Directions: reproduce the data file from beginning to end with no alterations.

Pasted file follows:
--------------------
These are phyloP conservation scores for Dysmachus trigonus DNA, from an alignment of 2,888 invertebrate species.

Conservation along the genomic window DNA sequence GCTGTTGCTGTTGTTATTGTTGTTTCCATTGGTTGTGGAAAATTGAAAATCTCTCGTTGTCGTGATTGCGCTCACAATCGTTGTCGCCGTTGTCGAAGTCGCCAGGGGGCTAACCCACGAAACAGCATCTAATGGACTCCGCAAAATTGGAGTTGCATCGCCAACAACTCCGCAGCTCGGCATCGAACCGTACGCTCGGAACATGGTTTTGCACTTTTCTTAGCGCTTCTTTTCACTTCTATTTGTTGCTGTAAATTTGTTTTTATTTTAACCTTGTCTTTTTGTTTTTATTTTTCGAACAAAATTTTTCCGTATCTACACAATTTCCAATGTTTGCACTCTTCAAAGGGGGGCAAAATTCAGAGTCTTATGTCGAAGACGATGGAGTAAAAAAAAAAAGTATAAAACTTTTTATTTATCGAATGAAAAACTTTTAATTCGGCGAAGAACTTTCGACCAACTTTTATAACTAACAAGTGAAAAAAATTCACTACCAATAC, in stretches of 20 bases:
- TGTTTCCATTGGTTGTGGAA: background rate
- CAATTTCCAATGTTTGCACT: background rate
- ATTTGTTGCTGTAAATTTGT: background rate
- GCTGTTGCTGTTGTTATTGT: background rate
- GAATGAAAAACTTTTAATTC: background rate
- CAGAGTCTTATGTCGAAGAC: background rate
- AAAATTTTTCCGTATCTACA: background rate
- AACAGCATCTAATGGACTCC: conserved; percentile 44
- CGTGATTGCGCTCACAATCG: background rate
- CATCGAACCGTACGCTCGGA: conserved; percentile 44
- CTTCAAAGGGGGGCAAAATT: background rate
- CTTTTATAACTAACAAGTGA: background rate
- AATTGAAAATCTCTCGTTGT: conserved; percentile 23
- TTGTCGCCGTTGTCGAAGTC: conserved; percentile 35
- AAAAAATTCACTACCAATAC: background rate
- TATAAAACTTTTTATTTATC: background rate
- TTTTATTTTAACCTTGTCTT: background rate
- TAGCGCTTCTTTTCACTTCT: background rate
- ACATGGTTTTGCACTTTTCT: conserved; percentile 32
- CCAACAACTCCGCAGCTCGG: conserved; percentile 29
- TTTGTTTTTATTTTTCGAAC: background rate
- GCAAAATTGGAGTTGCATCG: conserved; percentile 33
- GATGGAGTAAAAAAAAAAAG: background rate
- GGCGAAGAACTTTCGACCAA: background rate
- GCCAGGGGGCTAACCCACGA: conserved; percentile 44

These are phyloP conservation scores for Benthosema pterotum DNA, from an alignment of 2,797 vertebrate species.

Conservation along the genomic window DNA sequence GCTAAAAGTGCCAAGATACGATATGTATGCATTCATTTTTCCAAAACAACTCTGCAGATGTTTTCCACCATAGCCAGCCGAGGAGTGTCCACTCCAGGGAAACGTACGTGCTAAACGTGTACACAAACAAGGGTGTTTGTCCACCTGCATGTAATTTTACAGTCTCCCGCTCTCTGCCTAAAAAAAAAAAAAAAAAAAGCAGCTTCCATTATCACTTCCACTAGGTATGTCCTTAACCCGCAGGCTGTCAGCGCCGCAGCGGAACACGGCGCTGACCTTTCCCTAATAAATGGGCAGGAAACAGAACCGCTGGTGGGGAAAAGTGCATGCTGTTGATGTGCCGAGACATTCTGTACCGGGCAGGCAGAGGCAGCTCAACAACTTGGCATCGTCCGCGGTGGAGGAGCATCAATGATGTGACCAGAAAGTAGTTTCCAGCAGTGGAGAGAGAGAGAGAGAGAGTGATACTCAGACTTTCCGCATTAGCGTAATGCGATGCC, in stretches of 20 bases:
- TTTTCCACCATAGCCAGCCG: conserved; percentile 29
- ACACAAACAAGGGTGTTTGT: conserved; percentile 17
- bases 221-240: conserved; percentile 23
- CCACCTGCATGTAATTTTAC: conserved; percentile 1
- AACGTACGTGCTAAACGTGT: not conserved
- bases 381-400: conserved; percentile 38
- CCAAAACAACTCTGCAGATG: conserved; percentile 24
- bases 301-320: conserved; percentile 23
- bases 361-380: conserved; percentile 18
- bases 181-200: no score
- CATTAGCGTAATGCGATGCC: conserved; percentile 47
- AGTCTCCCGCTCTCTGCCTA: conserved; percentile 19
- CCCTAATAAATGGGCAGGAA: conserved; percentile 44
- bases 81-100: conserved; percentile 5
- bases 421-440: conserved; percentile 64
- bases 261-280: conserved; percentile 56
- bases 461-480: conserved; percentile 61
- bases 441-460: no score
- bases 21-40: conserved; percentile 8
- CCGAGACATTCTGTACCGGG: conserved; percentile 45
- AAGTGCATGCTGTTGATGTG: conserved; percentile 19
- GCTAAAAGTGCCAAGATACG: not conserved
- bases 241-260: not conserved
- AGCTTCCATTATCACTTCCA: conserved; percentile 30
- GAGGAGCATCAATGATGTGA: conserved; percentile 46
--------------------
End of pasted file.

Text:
These are phyloP conservation scores for Dysmachus trigonus DNA, from an alignment of 2,888 invertebrate species.

Conservation along the genomic window DNA sequence GCTGTTGCTGTTGTTATTGTTGTTTCCATTGGTTGTGGAAAATTGAAAATCTCTCGTTGTCGTGATTGCGCTCACAATCGTTGTCGCCGTTGTCGAAGTCGCCAGGGGGCTAACCCACGAAACAGCATCTAATGGACTCCGCAAAATTGGAGTTGCATCGCCAACAACTCCGCAGCTCGGCATCGAACCGTACGCTCGGAACATGGTTTTGCACTTTTCTTAGCGCTTCTTTTCACTTCTATTTGTTGCTGTAAATTTGTTTTTATTTTAACCTTGTCTTTTTGTTTTTATTTTTCGAACAAAATTTTTCCGTATCTACACAATTTCCAATGTTTGCACTCTTCAAAGGGGGGCAAAATTCAGAGTCTTATGTCGAAGACGATGGAGTAAAAAAAAAAAGTATAAAACTTTTTATTTATCGAATGAAAAACTTTTAATTCGGCGAAGAACTTTCGACCAACTTTTATAACTAACAAGTGAAAAAAATTCACTACCAATAC, in stretches of 20 bases:
- TGTTTCCATTGGTTGTGGAA: background rate
- CAATTTCCAATGTTTGCACT: background rate
- ATTTGTTGCTGTAAATTTGT: background rate
- GCTGTTGCTGTTGTTATTGT: background rate
- GAATGAAAAACTTTTAATTC: background rate
- CAGAGTCTTATGTCGAAGAC: background rate
- AAAATTTTTCCGTATCTACA: background rate
- AACAGCATCTAATGGACTCC: conserved; percentile 44
- CGTGATTGCGCTCACAATCG: background rate
- CATCGAACCGTACGCTCGGA: conserved; percentile 44
- CTTCAAAGGGGGGCAAAATT: background rate
- CTTTTATAACTAACAAGTGA: background rate
- AATTGAAAATCTCTCGTTGT: conserved; percentile 23
- TTGTCGCCGTTGTCGAAGTC: conserved; percentile 35
- AAAAAATTCACTACCAATAC: background rate
- TATAAAACTTTTTATTTATC: background rate
- TTTTATTTTAACCTTGTCTT: background rate
- TAGCGCTTCTTTTCACTTCT: background rate
- ACATGGTTTTGCACTTTTCT: conserved; percentile 32
- CCAACAACTCCGCAGCTCGG: conserved; percentile 29
- TTTGTTTTTATTTTTCGAAC: background rate
- GCAAAATTGGAGTTGCATCG: conserved; percentile 33
- GATGGAGTAAAAAAAAAAAG: background rate
- GGCGAAGAACTTTCGACCAA: background rate
- GCCAGGGGGCTAACCCACGA: conserved; percentile 44

These are phyloP conservation scores for Benthosema pterotum DNA, from an alignment of 2,797 vertebrate species.

Conservation along the genomic window DNA sequence GCTAAAAGTGCCAAGATACGATATGTATGCATTCATTTTTCCAAAACAACTCTGCAGATGTTTTCCACCATAGCCAGCCGAGGAGTGTCCACTCCAGGGAAACGTACGTGCTAAACGTGTACACAAACAAGGGTGTTTGTCCACCTGCATGTAATTTTACAGTCTCCCGCTCTCTGCCTAAAAAAAAAAAAAAAAAAAGCAGCTTCCATTATCACTTCCACTAGGTATGTCCTTAACCCGCAGGCTGTCAGCGCCGCAGCGGAACACGGCGCTGACCTTTCCCTAATAAATGGGCAGGAAACAGAACCGCTGGTGGGGAAAAGTGCATGCTGTTGATGTGCCGAGACATTCTGTACCGGGCAGGCAGAGGCAGCTCAACAACTTGGCATCGTCCGCGGTGGAGGAGCATCAATGATGTGACCAGAAAGTAGTTTCCAGCAGTGGAGAGAGAGAGAGAGAGAGTGATACTCAGACTTTCCGCATTAGCGTAATGCGATGCC, in stretches of 20 bases:
- TTTTCCACCATAGCCAGCCG: conserved; percentile 29
- ACACAAACAAGGGTGTTTGT: conserved; percentile 17
- bases 221-240: conserved; percentile 23
- CCACCTGCATGTAATTTTAC: conserved; percentile 1
- AACGTACGTGCTAAACGTGT: not conserved
- bases 381-400: conserved; percentile 38
- CCAAAACAACTCTGCAGATG: conserved; percentile 24
- bases 301-320: conserved; percentile 23
- bases 361-380: conserved; percentile 18
- bases 181-200: no score
- CATTAGCGTAATGCGATGCC: conserved; percentile 47
- AGTCTCCCGCTCTCTGCCTA: conserved; percentile 19
- CCCTAATAAATGGGCAGGAA: conserved; percentile 44
- bases 81-100: conserved; percentile 5
- bases 421-440: conserved; percentile 64
- bases 261-280: conserved; percentile 56
- bases 461-480: conserved; percentile 61
- bases 441-460: no score
- bases 21-40: conserved; percentile 8
- CCGAGACATTCTGTACCGGG: conserved; percentile 45
- AAGTGCATGCTGTTGATGTG: conserved; percentile 19
- GCTAAAAGTGCCAAGATACG: not conserved
- bases 241-260: not conserved
- AGCTTCCATTATCACTTCCA: conserved; percentile 30
- GAGGAGCATCAATGATGTGA: conserved; percentile 46